The Outsider

Eli Kirshtein describes how he does what most viewers do: think about what they would have cooked in the challenges.

With the exception of the dozen or so episodes of Top Chef I personally competed in, I have always been an outsider looking in. I do what a lot people, or at least culinarily-minded people, probably do when watching the challenges, tell myself what I would cook during it. I talk to myself about the timing, the execution, the plating, even how far I could push the concept and detail work in the given time. For all three of the remaining chefs I am sure they have done the same or similar. This is an opportunity to cook in those Quickfires, and actually put those ideas to execution. All three of the challenges that the chefs were handed, I would say are fairly well-known Quickfires; maybe not quiet of epic portions, (i.e. Restaurant Wars) but still pretty notable. I felt as if all three of the chefs did produce an iteration of something preconceived in one respect or another. The concept of the dishes really came across as thought-through. 

The added twist didn’t really surprise me; I saw some kind of additional difficulty coming, and all three of these seemed to be pretty reasonable additions. I would personally have been the most terrified by the idea of having to cook one-handed. Honestly I would be really terrified to do almost any everyday task one-handed. With that being said, all the chefs got a fairly sophisticated dish out, and did a good job.

The idea of cooking someone’s last meal is daunting to say the least. Similar to recreating childhood memories, many of which ended up in the idea this meal, cooking a final meal carries a lot of person feelings and dispositions. As a matter of fact all of the chefs made a direct relationship to dishes they grew up with. The idea of a last meal is such an interesting culinary niche that the guest at the table, Melanie Dunea, has written an entire book featuring 50 iconic international chefs explanations of their final repast.I really felt like Antonia had the hardest of all three chefs to have to cook for. Most American chefs can draw their culinary background, or their own mentors culinary background, back to European and regional American cuisine. A small percentage would probably claim domestic Japanese as their culinary genesis or even inspiration.  With that being said, the esoteric nature of the specifics of Morimoto’s request, as well as what appeared to be a strong communications barrier, must have been amazingly difficult to cope with.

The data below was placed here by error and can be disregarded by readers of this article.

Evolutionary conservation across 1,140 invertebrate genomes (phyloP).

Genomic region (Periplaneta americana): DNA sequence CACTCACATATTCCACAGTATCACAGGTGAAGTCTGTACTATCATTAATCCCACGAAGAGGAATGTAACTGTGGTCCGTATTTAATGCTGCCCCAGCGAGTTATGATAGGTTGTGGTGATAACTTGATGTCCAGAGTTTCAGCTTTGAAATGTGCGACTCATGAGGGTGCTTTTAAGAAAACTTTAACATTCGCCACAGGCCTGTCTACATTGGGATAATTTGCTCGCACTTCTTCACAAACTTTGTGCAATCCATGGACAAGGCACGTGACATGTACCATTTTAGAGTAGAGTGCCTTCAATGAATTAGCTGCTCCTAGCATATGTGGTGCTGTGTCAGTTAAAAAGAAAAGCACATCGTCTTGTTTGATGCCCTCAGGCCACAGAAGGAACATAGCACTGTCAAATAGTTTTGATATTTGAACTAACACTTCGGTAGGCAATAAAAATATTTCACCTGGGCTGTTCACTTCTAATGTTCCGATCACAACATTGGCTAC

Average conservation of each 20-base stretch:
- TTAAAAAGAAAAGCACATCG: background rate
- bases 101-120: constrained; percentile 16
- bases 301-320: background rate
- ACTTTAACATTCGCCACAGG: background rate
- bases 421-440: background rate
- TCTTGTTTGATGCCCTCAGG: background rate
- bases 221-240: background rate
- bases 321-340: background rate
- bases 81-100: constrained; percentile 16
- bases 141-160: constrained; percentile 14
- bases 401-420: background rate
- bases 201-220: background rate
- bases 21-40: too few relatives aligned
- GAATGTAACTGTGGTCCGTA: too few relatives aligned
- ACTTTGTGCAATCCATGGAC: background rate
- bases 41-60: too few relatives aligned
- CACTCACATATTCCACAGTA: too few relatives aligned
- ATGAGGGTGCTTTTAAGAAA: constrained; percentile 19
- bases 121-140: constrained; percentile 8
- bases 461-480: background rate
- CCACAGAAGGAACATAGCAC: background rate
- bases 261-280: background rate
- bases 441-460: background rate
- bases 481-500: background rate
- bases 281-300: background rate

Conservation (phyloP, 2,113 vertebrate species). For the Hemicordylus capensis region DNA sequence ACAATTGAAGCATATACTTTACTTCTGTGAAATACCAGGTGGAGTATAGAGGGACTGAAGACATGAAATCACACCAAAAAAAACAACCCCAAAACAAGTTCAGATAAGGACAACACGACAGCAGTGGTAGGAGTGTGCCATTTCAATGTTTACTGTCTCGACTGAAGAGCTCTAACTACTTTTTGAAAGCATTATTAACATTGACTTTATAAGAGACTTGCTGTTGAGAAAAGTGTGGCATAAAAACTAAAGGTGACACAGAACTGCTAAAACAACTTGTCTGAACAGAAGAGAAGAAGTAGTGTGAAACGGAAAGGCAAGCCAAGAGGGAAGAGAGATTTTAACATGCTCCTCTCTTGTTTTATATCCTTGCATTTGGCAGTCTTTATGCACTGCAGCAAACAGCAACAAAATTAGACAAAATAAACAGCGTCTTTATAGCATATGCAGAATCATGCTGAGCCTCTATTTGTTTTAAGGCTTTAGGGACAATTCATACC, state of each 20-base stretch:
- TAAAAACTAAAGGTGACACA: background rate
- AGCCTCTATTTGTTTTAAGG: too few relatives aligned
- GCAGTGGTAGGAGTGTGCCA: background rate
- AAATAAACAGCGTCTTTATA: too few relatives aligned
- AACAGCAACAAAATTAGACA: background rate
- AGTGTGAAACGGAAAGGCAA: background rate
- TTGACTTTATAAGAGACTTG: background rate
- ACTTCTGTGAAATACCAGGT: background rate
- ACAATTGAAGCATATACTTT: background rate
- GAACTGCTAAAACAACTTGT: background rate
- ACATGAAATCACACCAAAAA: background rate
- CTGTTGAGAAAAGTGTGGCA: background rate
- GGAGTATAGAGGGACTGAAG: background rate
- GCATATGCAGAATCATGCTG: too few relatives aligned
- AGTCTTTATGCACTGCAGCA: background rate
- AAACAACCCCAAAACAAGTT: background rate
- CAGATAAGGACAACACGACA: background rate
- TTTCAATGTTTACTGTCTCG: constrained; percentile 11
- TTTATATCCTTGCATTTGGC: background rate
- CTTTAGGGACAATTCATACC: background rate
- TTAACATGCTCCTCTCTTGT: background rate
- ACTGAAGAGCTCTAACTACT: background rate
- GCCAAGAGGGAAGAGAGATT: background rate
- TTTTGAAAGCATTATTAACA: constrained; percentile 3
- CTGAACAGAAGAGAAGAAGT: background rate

All three chefs produced their own interpretations of the muse’s requested dishes; no one seemed to rhetorically speaking, mail it in. I felt as if the reason Richard was able to come out on top so concisely was due to his ability to recreate the highlights that Wolfgang loved about his dishes but maintain a modern touch and feel to it.

The one bite challenge is scary. The thought of having to create a great expression of yourself, and your whole season in a single taste is breathtakingly difficult. Both chefs did what they had to do, I think there was a tad more technical work put into Mike’s dish, and it was just enough to put him over the top.

One more to go.

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